Links o’ Interest

218 reasons to vote for Obama, from Forbes

Anger Issues

O no! Tony!

Harry Potter, with the save

Lost phone

Honest t-shirt

Scooby Dooby don’t

Let me get that for you

Roommate thieves?

Oh no he didn’t!

There’s the guy Daddy!

Automobile polo, from the good ol’ days

Scare yourself every day – 365 days of doing something that scares you.

The end of the world

TSA body scanners are worthless. Just paint contraband black.

That’s not snow. That’s spiderwebs.

Honestly false advertising

Truth is laid on Batman

Ethan Albright’s letter to John Madden

Book Reccomendations

Nurture Shock:: What is the latest science saying about parenting? A lot. And you don’t know most of it. How does language acquisition actually work? You know sleep is important, but how important. Having your kids lie to you can be a good thing. Each chapter takes a slice and educates you. The only bad part about this book is the realization of how many things you are doing wrong because you didn’t know any better.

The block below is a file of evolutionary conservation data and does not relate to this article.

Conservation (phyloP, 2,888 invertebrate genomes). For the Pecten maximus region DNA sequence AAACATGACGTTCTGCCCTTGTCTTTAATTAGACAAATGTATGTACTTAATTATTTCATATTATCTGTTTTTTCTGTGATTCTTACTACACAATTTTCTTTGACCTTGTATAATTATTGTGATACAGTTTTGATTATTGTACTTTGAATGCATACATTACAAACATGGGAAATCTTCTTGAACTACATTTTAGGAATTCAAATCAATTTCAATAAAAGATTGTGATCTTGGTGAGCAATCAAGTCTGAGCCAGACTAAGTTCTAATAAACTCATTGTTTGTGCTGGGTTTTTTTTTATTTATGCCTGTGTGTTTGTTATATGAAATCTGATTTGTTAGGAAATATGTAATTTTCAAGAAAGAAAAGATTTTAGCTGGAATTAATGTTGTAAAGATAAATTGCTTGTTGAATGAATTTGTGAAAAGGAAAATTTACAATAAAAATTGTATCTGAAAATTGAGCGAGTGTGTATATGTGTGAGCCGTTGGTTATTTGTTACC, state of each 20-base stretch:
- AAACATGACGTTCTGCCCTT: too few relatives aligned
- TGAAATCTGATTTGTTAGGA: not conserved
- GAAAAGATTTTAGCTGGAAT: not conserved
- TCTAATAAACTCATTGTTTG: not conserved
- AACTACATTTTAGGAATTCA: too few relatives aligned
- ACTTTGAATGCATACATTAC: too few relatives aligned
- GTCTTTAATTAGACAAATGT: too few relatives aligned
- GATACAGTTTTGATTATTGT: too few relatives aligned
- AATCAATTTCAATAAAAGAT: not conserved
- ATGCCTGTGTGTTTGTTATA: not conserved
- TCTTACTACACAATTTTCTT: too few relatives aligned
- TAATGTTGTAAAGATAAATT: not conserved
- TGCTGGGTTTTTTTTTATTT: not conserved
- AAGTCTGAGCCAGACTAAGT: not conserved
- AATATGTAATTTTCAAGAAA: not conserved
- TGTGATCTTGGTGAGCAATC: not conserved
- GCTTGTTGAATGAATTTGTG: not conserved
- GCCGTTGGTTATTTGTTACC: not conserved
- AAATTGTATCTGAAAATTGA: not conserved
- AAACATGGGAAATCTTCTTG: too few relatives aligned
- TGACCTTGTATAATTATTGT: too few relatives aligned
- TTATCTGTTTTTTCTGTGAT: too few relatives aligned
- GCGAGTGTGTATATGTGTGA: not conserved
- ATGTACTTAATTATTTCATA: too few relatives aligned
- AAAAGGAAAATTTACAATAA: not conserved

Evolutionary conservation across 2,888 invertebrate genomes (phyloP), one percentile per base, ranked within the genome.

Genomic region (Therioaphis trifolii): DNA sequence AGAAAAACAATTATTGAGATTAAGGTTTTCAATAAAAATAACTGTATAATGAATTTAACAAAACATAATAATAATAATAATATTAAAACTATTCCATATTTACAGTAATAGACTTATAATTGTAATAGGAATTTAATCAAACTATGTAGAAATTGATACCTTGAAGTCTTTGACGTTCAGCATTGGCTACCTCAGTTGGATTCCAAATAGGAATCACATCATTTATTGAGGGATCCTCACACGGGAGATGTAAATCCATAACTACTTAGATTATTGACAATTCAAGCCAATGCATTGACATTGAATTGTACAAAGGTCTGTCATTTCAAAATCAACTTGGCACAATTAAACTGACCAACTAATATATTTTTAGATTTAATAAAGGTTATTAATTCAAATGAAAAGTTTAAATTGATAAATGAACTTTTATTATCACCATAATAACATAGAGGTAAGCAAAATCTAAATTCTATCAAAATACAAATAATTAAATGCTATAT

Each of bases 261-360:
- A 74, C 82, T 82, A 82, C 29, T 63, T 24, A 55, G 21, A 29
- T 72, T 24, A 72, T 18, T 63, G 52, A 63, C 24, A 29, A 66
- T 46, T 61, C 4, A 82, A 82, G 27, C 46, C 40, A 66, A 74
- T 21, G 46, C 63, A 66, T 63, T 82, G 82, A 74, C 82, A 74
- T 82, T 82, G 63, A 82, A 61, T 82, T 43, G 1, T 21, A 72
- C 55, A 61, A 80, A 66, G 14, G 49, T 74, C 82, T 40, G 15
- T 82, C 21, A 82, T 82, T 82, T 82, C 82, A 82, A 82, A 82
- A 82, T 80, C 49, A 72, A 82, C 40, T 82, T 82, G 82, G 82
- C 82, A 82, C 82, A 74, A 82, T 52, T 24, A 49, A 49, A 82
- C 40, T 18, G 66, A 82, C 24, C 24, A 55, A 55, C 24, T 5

Catch me if You Can: You’ve seen the movie. The book is better.

Theodore Roosevelt: It is impossible to convey how interesting a man Theodore Roosevelt was. A man who started the national parks, started anti-trusts, was an active combatant in the Spanish-American war and can make a reasonable claim to having personally won it, Nobel Peace Prize winner, tracked down smugglers through the wastelands of Dakota, had the highest approval ratings ever recorded (above 90%), built America’s Navy into a world power, a professional historian and naturalist, and was easily our sexiest president. And more. Yes, all that and more. I linked to one book of the Edmund Morris trilogy, but all three should be read.

I Love you Beth Cooper: I never stopped laughing. Easily one of the funniest books I’ve ever read.

The Emperor of all Maladies: A Biography of Cancer. A comprehensive look at Cancer throughout human history, and the attempts to treat it. A seemingly boring topic is anything but, as the struggle has been going on for hundreds of years, and pits all of humanities cleverness against a wily and implacable adversary. As time goes on, treatments become less about the person than about their cels and genes. Because of this, the last third of the book is more dry and scientific, and harder to understand. (Except for Mrs. Muttrox, who was making corrections in the margins.)